The debilitation that Alzheimer’s disease wreaks on the mind is incredibly sad to me. Whether in real life (as with President Reagan) or in fiction (as portrayed in the 2006 movie Away From Her), the notion of losing one’s memories of events and loved ones is almost too painful to contemplate.
For that reason, the Washington Post’s obituary of Thomas DeBaggio resonates with me. DeBaggio, the Post writes, was “a nationally prominent herb grower and gardening author who became a defiant and poignant voice for fellow Alzheimer's patients.” He died of the disease a week ago at 69 years of age.
The Post begins by describing his horticultural exploits:
He started selling tomato seedlings he raised from his garden in the Arlington County neighborhood of Ashton Heights, near where he grew up.
By 1975, the adventure had developed into a nursery run from his home. He converted most of his yard into greenhouse space, where he raised thousands of cuttings of lavender, rosemary, mint, scented geraniums and other plants that caught his fancy.
Patrons and gardening writers flocked to the home, drawn by the aromatherapy experience of entering the greenhouse and the astonishing range of varieties that Mr. DeBaggio grew.
To his loyal customers, he commended a variety of rosemary that was winter-hardy in Washington, and he introduced about a dozen varieties of herbs that he had raised as selected seedlings or mutations, including a rosemary variety named for his wife of 47 years, the former Joyce Doyle.
Mr. DeBaggio wrote or co-wrote several well-regarded books about herbs. Even while consumed by the business, he channeled his need to write by penning a column in the nursery's catalogue.
At the dawn of the new millennium, he noticed that something was changing:
In the spring 2000 nursery catalogue, he began to note periodic moments of confusion and forgetfulness. "The seeds become familiar companions as I teeter on the cusp of spring," he wrote. "It is at this time of year that I become acutely aware of the trembling life that is within me, as well as in the seed."
As well he should have, it turns out.
He had been diagnosed with early-onset Alzheimer's – a rare disorder that affects those younger than 65 – and said he initially tried to reach out to another new patient on the advice of the local chapter of the Alzheimer's Association.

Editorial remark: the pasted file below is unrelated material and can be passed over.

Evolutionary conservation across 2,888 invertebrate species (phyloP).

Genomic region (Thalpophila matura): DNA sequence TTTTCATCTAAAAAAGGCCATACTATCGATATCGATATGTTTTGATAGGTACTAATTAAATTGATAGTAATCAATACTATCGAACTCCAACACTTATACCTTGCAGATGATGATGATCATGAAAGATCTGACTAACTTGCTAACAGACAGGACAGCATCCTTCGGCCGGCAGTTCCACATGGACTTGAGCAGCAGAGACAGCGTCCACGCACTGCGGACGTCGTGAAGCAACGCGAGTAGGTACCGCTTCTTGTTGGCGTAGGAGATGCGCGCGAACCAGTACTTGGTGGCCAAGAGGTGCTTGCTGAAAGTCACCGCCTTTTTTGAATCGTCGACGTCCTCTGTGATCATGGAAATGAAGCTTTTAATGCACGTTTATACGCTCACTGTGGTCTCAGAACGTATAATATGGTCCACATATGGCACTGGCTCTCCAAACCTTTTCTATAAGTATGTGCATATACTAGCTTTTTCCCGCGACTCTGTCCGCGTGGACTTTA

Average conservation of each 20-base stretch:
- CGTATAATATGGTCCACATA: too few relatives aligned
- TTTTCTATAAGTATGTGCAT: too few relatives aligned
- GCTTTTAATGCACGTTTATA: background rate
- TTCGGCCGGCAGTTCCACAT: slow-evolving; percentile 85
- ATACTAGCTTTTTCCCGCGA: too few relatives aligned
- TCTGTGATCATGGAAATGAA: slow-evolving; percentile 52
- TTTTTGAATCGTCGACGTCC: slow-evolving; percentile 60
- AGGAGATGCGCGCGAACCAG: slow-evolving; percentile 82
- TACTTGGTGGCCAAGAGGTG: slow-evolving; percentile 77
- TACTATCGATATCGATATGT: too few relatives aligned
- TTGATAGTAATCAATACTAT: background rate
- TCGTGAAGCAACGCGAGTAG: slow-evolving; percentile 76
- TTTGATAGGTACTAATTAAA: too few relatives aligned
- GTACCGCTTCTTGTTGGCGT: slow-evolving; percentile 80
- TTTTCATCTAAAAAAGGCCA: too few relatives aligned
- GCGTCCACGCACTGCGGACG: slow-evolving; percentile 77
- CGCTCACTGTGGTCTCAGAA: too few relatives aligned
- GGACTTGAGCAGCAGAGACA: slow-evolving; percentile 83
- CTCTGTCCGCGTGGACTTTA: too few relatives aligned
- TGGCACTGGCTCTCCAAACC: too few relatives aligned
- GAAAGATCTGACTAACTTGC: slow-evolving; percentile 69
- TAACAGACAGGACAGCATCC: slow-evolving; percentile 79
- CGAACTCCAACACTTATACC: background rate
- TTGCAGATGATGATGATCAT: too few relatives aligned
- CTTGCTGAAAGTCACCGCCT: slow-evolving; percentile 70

"I called and his wife answered the phone," Mr. DeBaggio told the New York Times. "I said who I was and that I had been asked to call him. She said: 'He doesn't want to see you. He doesn't want to talk to you. Goodbye.'
"That told me a whole lot about Alzheimer's," Mr. DeBaggio said. "It's a disease you hide."
Fortunately, DeBaggio did not suffer in silence. Instead, he went public, raising awareness of the issues involved through television appearances and books:
But Mr. DeBaggio decided to confront the degenerative brain disease by going public about it. He appeared on Oprah Winfrey's TV talk show. His journey into darkness was chronicled by National Public Radio. And he wrote two books about his life and the effects of the disease, "Losing My Mind" (2002) and "When It Gets Dark" (2003).
The books explored early memories – his first haircut and other childhood scenes – with the increasing difficulties he faced as his memory and body began to fail.
"At times melodramatic and maudlin, the books are also poignant, insightful and deeply affecting," Washington Post reporter Fredrick Kunkle wrote in a 2003 profile of Mr. DeBaggio. "Their sometimes repetitive, free-associative structure serves only to amplify their message."
At their most insightful, the books captured Mr. DeBaggio's sprightly sense of humor. "The discipline of the mind crumbles into slogans and short bursts of anger," he wrote in "Losing My Mind." "I should run for president."
The Post closes with a passage that melds his love of plants and his disease:
A passage in "Losing My Mind" noted the supposed healing powers of rosemary bushes and the melancholy Mr. DeBaggio felt as he watched the herb grow in the greenhouse – "splashy blue and subtle white" – on the day he received his diagnosis.
"I was conscious of the plant's long history of medicinal use, an irony that was not lost on me," he wrote. "It was said that rosemary was for remembrance."